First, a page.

Namo amitabha Buddhaya, y'all.
This here's a religious establishment. Act respectable.

Monday, May 9, 2011

The Dalai Lama Speaks at SMU

Today I left work early and went to see the Dalai Lama speak at Southern Methodist University. Yeah, the frickin' Dalai frickin' Lama. Head of state, spiritual leader, Mr. Buddhism to the world. For the average Buddhist, this is sort of like a Catholic getting to see the Pope. And somehow I got tickets to this thing. I'm still not sure how that happened.

I have good news; for a spiritual leader, he has a great sense of humor. He came out wearing an SMU Mustangs cap. It sort of matched his robes, kind of. And he says pretty much exactly what's on his mind, no matter who's listening. In this case, George and Laura Bush were listening, along with a cadre of very large individuals wearing dark suits and an assortment of high-powered weaponry. And at one point he said, directly to George, "I didn't agree with you when you went to Iraq. But you got around to democracy eventually." (Yes, I was in the same room with both George and Laura Bush and the Dalai Lama at the same time. I'm lucky my head did not explode.)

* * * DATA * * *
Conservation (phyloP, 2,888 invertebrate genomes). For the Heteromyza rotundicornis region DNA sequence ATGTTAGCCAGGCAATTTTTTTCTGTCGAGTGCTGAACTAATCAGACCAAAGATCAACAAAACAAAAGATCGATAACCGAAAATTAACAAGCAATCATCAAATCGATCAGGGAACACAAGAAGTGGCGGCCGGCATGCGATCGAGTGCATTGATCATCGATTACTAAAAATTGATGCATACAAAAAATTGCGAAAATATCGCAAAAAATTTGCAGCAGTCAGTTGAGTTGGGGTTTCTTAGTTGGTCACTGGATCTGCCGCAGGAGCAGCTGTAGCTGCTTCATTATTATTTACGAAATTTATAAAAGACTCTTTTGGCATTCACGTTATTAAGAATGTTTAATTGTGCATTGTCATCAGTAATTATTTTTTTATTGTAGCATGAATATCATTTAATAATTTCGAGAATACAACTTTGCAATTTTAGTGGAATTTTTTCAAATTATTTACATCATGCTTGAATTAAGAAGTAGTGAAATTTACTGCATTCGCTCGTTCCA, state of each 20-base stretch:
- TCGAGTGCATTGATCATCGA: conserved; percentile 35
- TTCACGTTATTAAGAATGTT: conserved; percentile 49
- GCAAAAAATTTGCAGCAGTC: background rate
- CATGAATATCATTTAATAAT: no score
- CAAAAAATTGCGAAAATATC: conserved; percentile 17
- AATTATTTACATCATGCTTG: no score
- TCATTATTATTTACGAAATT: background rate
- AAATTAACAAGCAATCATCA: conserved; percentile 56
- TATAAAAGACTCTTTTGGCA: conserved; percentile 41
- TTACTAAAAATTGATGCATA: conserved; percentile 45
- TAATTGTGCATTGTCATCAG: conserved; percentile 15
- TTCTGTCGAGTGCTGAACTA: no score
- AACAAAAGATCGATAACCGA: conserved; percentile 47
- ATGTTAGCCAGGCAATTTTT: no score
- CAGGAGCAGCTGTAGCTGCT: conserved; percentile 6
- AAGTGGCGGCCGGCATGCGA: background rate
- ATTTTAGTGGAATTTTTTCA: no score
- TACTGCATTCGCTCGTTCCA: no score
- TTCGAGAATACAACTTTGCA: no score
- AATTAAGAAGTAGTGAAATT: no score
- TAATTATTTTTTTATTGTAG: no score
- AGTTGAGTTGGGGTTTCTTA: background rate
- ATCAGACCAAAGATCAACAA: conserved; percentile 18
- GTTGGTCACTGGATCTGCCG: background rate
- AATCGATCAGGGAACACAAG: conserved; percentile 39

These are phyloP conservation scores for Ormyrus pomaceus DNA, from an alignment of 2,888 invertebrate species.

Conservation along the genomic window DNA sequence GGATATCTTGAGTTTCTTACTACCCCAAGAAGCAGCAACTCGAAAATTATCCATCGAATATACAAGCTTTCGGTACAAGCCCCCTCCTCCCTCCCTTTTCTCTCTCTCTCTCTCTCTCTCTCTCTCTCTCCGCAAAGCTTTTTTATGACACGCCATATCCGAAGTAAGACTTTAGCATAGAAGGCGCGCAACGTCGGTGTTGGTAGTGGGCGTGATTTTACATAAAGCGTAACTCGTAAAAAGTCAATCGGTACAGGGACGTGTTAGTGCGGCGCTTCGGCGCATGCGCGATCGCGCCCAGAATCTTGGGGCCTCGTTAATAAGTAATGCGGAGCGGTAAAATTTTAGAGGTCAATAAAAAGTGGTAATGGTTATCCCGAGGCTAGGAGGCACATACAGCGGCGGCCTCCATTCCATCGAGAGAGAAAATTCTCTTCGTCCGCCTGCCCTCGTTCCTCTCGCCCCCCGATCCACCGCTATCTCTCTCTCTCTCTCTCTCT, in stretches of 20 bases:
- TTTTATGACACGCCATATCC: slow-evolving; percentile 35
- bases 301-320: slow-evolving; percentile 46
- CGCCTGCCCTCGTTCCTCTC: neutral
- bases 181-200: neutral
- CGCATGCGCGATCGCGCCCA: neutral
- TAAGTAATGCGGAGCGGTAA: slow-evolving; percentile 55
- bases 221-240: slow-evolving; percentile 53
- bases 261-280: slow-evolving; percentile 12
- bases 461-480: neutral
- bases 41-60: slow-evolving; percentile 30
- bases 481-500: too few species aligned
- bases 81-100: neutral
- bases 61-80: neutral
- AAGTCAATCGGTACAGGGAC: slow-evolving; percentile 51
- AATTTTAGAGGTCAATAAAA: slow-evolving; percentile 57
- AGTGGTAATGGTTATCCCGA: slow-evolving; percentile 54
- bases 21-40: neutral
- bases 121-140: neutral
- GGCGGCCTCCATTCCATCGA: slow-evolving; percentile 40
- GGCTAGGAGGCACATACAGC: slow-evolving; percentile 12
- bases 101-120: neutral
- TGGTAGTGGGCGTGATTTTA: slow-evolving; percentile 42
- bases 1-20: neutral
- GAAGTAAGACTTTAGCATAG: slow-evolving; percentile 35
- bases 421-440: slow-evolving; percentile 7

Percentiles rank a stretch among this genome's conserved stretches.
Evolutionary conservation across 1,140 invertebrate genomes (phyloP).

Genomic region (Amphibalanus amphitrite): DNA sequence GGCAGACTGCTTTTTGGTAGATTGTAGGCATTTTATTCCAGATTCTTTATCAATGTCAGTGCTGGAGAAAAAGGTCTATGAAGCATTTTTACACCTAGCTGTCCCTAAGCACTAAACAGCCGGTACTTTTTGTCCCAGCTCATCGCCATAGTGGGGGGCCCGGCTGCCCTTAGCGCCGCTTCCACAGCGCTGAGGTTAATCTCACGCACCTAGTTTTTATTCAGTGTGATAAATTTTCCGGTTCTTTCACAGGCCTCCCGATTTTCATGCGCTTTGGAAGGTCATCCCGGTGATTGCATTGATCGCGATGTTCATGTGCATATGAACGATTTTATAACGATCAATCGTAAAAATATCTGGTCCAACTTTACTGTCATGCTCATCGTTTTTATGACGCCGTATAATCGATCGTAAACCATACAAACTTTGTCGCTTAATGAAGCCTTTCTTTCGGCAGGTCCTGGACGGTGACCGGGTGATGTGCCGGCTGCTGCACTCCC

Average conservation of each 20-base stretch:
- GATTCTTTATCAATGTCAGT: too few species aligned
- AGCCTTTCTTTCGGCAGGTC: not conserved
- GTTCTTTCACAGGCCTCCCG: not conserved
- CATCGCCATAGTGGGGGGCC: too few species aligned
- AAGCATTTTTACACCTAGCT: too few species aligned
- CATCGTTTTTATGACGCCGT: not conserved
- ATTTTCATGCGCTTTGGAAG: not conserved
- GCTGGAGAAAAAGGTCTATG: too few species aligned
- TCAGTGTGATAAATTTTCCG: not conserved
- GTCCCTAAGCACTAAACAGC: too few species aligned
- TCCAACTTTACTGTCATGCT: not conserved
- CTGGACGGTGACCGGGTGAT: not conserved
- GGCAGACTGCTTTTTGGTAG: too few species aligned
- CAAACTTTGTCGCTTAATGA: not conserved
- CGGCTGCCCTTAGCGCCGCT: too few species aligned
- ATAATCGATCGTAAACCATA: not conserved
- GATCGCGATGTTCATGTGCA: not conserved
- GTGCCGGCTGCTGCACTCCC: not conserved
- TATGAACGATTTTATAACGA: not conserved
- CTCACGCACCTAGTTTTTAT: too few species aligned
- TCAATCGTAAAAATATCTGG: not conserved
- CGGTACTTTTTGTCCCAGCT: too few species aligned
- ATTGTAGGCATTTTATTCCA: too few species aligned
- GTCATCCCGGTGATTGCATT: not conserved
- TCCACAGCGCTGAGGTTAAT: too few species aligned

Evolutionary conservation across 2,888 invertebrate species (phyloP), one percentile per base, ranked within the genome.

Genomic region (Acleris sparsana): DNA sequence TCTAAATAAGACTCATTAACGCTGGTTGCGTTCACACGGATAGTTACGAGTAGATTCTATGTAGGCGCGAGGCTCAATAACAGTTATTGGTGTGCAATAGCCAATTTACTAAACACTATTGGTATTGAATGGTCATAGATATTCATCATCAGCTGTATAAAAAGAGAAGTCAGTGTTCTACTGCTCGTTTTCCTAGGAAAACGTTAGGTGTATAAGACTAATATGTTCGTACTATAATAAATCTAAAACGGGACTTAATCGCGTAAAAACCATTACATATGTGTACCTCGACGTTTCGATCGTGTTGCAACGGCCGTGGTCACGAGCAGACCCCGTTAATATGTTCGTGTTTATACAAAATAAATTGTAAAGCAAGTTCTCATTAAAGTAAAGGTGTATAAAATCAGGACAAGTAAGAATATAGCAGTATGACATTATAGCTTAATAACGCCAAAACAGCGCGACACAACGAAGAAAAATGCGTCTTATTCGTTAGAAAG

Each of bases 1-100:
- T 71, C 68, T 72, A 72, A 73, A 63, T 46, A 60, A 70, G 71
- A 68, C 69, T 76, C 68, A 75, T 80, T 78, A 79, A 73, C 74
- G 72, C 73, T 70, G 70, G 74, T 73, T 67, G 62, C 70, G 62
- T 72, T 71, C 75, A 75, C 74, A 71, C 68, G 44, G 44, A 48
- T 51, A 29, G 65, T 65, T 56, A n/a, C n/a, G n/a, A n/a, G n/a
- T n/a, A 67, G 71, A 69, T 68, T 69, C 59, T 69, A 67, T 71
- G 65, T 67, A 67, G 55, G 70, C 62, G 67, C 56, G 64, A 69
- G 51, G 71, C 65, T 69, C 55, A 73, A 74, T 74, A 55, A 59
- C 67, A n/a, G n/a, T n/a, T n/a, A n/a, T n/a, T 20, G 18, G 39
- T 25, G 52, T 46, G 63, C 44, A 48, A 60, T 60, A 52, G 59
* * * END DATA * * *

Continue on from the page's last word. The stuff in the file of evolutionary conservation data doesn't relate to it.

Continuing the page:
His accent was not easy to understand. Interestingly, it came and went. I think he might have had some sections of a speech prepared, and when he got to those, he spoke almost without accent; then, when he was speaking spontaneously, the accent returned. The whole event was captured on streaming video and can be viewed here. (I had a little trouble with the streaming video and had to refresh it twice before it kicked on, so have patience, like a Buddha.) But he did leave us with these gems:

"Democracy is not an American possession. It is universal."

"Wherever you receive affection, you feel at home."

"Love, compassion, forgiveness, tolerance - these are the aspects of a calm mind."

"The purpose of education is to reduce the gap between appearance and reality."

"Don't think of compassion as a religious matter. Be a warm-hearted person. Everyone needs that, irrespective of belief."

Definitely worthy of missing work. And a nice follow-up to becoming an Official Buddhist (TM).

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